In the United States, true equality has ne’er existed. From the Declaration of Independence to modern times, the U.S. legal system has failed in any effort at equality. The political orientation of & # 8220 ; all [ work forces ] are equal but some [ work forces ] are more equal than others & # 8221 ; has been present throughout the history of the U.S. ( Orwell ) . Inequality has ever existed in the United States legal system and continues to be today ; nevertheless, the inequality soon in the system is non every bit blazing as what it one time was, but the system has come to depend on inequality.Since the really beginning of a legal system in the United States, there has been inequality. The Declaration of Independence declared that & # 8220 ; ? all work forces are created equal, that they are endowed by their Godhead with certain inalienable Rights? & # 8221 ; ( Jefferson ) . The world of the Declaration of Independence was that all free, white, landowning work forces are created equal. Slavery continued in the U.S. for about ninety old ages after the Declaration, and black Americans still experience the sting of inequality. Womans were besides left out of & # 8220 ; ? all work forces are created equal? . & # 8221 ; The implied significance of the gap lines of the Declaration of Independence is what the U.S. legal system has strived for and failed to hold on fully.After the constitution of independency in the United States, the development of the Constitution and the Bill of Rights ensued. The Bill of Rights was to set up the basic rights of every citizen of the United States, but failed to make so. The rights of white, male citizens were the lone rights that were ensured by the Bill of Rights. The rights of inkinesss and the underprivileged were non even considered. The Fifth Amendment provinces, & # 8220 ; No individual shall be held to reply for a capital, or otherwise ill-famed offense, unless on a notification or indictment of a expansive jury? , nor be deprived of life, autonomy, or belongings, without due procedure of jurisprudence ; nor shall private belongings be taken for public usage, without merely compensation & # 8221 ; ( & # 8221 ; Constitution & # 8221 ; , Amendment V ) . These rights were frequently denied to those that were 2nd category citizens or those people that were non even considered to be people, such as slaves. The rights ensured by the first 10 amendments have been denied to some portion of the population at any given clip in American history. The denying of the basic rights established by the Bill of Rights is non limited to the any one amendment. Even today there are instances that cite the First Amendment, the Fourth Amendment, and the Fifth Amendment, as a footing for defence. The First Amendment right to freedom of address is likely the most challenged in today? s society. With the & # 8220 ; Information Age & # 8221 ; upon us, the right to liberate address has been seeking out its bounds and future potency. Because of the extent of free address and peoples usage of it to talk out against the authorities, there is inequality presently in the system. Peoples who use their voices against the system are frequently caused a great trade of legal problems while those that use their voices to back up the system are free to make so at will. To return to America? s early history of inequality, one must look at the black codifications. The black codifications are defined as & # 8220 ; Torahs [ that ] were designed to replace the societal controls of that had been removed by the Emancipation Proclamation and the Thirteenth Amendment to the Constitution [ ( 1865 ) ] , and were therefore intended to guarantee continuation of white domination & # 8221 ; ( & # 8221 ; black codifications & # 8221 ; ) . The Grandfather Clause and Jim Crow Laws were all portion of the black codifications of the South. & # 8220 ; [ The Grandfather Clause ] ? provided that those who had enjoyed the right to vote prior to 1866 or 1867, or their direct posterities, would be exempt from educational, belongings, or revenue enhancement demands for voting? [ T ] hese clauses worked efficaciously to except inkinesss from the ballot but assured the franchise to many destitute and illiterate Whites & # 8221 ; ( & # 8221 ; Grandfather Clause & # 8221 ; ) . Jim Crow Laws were & # 8220 ; any of the Torahs that enforced racial segregation in the U.S. South between the terminal ( 1877 ) of the formal Reconstruction period and the beginning of a strong civil-rights motion ( 1950s ) & # 8221 ; ( & # 8221 ; Jim Crow Laws & # 8221 ; ) . Therefore, Jim Crow Laws were a big portion of black codes.Jim Crow Laws included the legislative act set by Plessy v. Ferguson, in 1896, of & # 8220 ; separate, but equal & # 8221 ; ( USSC, & # 8220 ; Plessy & # 8221 ; ) . With the subject of Plessy v. Ferguson being brought into the state of affairs, one must look at segregation in America as a agency of the system reaffirming inequality. & # 8220 ; In the Southern provinces of the United States? legal segregation in public installations was current from the late nineteenth century into the 1950s & # 8221 ; ( & # 8221 ; racial segregation & # 8221 ; ) . Legal segregation in America established the fact that there was built-in inequality in the system. Because of this, & # 8220 ; the Civil Rights Movement was initiated by Southern inkinesss in the 1950s and & # 8217 ; 60s to interrupt the prevalent form of racial segregation & # 8221 ; ( & # 8221 ; racial segregation & # 8221 ; ) . As a consequence of this motion, Plessy v. Ferguson was overturned in the 1955 opinion of Brown v. Board of Education ( USSC, & # 8220 ; Brown & # 8221 ; ) . This did non set an terminal to legal segregation, but it laid a foundation for the 1964 Civil Rights Act. The Civil Rights Act was & # 8220 ; comprehensive U.S. statute law intended to stop favoritism based on race, coloring material, faith, or national beginning & # 8221 ; ( & # 8221 ; Civil Rights Act & # 8221 ; ) . Though the purpose of the Civil Rights Act was good, it was non every bit effectual as it should hold been. It failed to stop inequality in the system.Inequality has evolved to suit the freshly reformed system. Not merely racial inequality adapted to the system, but besides inequality towards the indigent and towards adult females. After all, inequality is non limited to instances of race. Womans have been 2nd category citizens since the foundation of America. It wasn? T until the 19th Amendment passed in 1920 that adult females gained the right to vote ( & # 8221 ; Constitution & # 8221 ; , Amendment XIX ) . This was 15 old ages after the 15th Amendment provided that the right to vote would non be denied on the footing of race or coloring material ( Amendment XV ) . Yet, it wasn? T until the 24th Amendment in 1964 that canvass revenue enhancements where prohibited and voting became more accessible to the indigent ( Amendment XXIV ) . Even though these stairss were taken to extinguish inequalit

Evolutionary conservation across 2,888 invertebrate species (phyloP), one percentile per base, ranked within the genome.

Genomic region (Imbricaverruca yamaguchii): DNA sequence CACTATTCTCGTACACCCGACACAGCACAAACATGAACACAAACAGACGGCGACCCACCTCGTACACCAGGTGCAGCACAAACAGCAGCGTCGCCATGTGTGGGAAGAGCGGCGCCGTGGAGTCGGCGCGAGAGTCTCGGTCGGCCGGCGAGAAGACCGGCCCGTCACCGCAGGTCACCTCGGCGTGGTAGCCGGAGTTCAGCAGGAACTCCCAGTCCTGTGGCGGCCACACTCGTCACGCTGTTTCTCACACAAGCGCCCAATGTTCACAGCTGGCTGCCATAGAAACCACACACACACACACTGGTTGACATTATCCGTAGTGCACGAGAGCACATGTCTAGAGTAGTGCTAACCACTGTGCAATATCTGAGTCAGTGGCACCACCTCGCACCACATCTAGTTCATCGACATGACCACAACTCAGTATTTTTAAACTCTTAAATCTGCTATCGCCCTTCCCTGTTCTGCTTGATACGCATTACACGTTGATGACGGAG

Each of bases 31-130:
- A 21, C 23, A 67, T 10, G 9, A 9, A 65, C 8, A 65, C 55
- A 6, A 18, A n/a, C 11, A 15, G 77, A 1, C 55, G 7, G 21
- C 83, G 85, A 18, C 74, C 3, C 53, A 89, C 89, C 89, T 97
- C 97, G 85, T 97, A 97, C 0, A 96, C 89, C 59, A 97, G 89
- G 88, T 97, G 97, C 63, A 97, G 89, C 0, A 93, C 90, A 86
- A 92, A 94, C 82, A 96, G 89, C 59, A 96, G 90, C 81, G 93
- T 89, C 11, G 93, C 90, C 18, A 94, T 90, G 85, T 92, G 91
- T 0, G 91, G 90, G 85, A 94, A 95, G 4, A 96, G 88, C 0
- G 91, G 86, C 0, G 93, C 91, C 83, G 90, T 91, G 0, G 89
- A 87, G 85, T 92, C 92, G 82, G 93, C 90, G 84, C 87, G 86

y in most forms, inequality still occurs in the system.The modern legal system in the U.S. has come to not only accept and hide inequality, but also to depend on inequality to function. Perhaps David Cole said it best, “Absent race and class disparities, the privileged among us could not enjoy as much constitutional protection of our liberties as we do?” (5). The case of Gideon v. Wainwright can be used to illustrate this point. Cole summarizes the case:Clarence Earl Gideon, a penniless Florida man, down on his luck and charged with breaking and entering a poolroom, claims that although he can?t afford a layer, he has a constitutional right to have a lawyer appointed by the state to defend him. When the Florida trial court denies his request, [Gideon] represents himself, and is convicted. From prison, [Gideon] sends a hand-written note to the Supreme Court asking it to hear his case. ?Abe Fortas [is appointed] to argue Gideon?s case, and then [the Court] rules that the Sixth Amendment guarantees indigent defendants the assistance of a lawyer in all serious criminal trials. On retrial, with a lawyer paid for by the states, Gideon is acquitted. (63)The Gideon v. Wainwright may not appear to support the previous statement: “Absent race and class disparities, the privileged among us could not enjoy as much constitutional protection of our liberties as we do?” (Cole 5). The outcome of Gideon requires government to provide a lawyer to a defendant, “[b]ut as long as the state provides a warm body with a law degree and a bar admission, little else matters” (64). Even though the state provides indigent defense counsel, most are “underpaid, overworked, and given insufficient resources to conduct an adequate investigation and defense” (84). Cole states that in 1990, “[t]he national average per capita spending on local and state indigent defense was $5.37? (84). Cole also points out other facts about the ruling in Gideon v. Wainwright:One of the most remarkable facts about the constitutional right declared in Gideon v. Wainwright is that it was not a constitutional right for the first 184 years of our Constitution. The Sixth Amendment guarantees that ?In all criminal prosecutions, the accused shall enjoy the right?to have the Assistance of Counsel for his defense.? But for most of our history, this right applied only to the approximately 10 percent of criminal trials that take place in federal court, and even there is meant only that defendants who had the money to do so could hire and attorney to defend them. (65)What this establishes is the inequalities of defense in the legal system. Those defendants that cannot provide their own council are at a disadvantage since the council they are appointed is often inadequate. The legal system has come to rely on the disparities of defendants as means of producing convictions, and thus as a reason for perpetuating inequality in the system.The inequalities of the justice system can also be shown in the evolution of laws in more resent times. When laws begin to affect large numbers of white middle- and upper-class people, the laws begin to change. An example would involve the spread of marijuana use. Strict laws of the early and middle part of this century prohibiting the use of marijuana were imposed because the majority of users were lower-class minorities. But during the 1960s and 1970s, the use of marijuana spread though the youth of white middle- and upper-class America (Cole 152). This spurred changes in the judicial system to ease the laws affecting marijuana use. Cole summarizes the situation: “When the effects of a criminal law reach the sons and daughters of the white majority, our response is not to get tough, but rather to get lenient” (153).The American legal system has never been truly equal because it was founded on inequality and has always depended on inequality. The system could easily be changed to eliminate those inequalities, but that will not likely happen. “Challenges to measures that disadvantage blacks, other minorities, or women face an inordinate burden to prove purposeful action, and the tendency to ignore the appearance of discrimination or stereotyping?; and moral skepticism that doubts that white men discriminate anymore and questions the credibility and motives of challengers who claim otherwise” have lead to support of inequality (Kairys, par. 22).So long as there is a majority dependent on the disparities of a minority, the system will maintain its current sanctity. In doing so, the system will remain dependent on inequality and provide means for future inequalities. The American legal system will always adapt to allow for inequalities.Works Cited”Black codes”. Encyclopedia Britannica 1997-98. CD-ROM. Britannica. 1998.”Civil Rights Act” Encyclopedia Britannica 1997-98. CD-ROM. Britannica. 1998.Cole, David. No Equal Justice: Race and Class in the American Criminal Justice System. New York: The New Press, 1999.”Constitution of the United States of America”. Encyclopedia Britannica 1997-98. CD-ROM. Britannica. 1998.”Equality”. The American Heritage Dictionary of the English Language, Third Edition. CD-ROM. Microsoft. 1997.”Grandfather clause”. Encyclopedia Britannica 1997-98. CD-ROM. Britannica. 1998.Jefferson, Thomas. “Declaration of Independence”. Encyclopedia Britannica 1997-98. CD-ROM. Britannica. 1998.”Jim Crow Laws”. Encyclopedia Britannica 1997-98. CD-ROM. Britannica. 1998.Kairys, David. “Unexplained on Grounds Other Than Race”. American University Law Review. Volume 45, Book 3. 12 Dec. 1999. http://www.wcl.american.edu/pub/journals/lawrev/KAIRYS.HTMOrwell, George. Animal Farm in The Columbia Dictionary of Quotations. CD-ROM. Microsoft. 1997.”Racial segregation” Encyclopedia Britannica 1997-98. CD-ROM. Britannica. 1998.United States Supreme Court. “Plessy v. Ferguson, 163 U.S. 537 (1896).” Selected Historic Decisions of the US Supreme Court. Legal Information Institute, 1999. 12 Dec. 1999. http://supct.law.cornell.edu/supct/cases/historic.htm United States Supreme Court. “Brown v. Board of Education, 349 U.S. 294 (1955).” Selected Historic Decisions of the US Supreme Court. Legal Information Institute, 1999. 12 Dec. 1999. http://supct.law.cornell.edu/supct/cases/historic.htm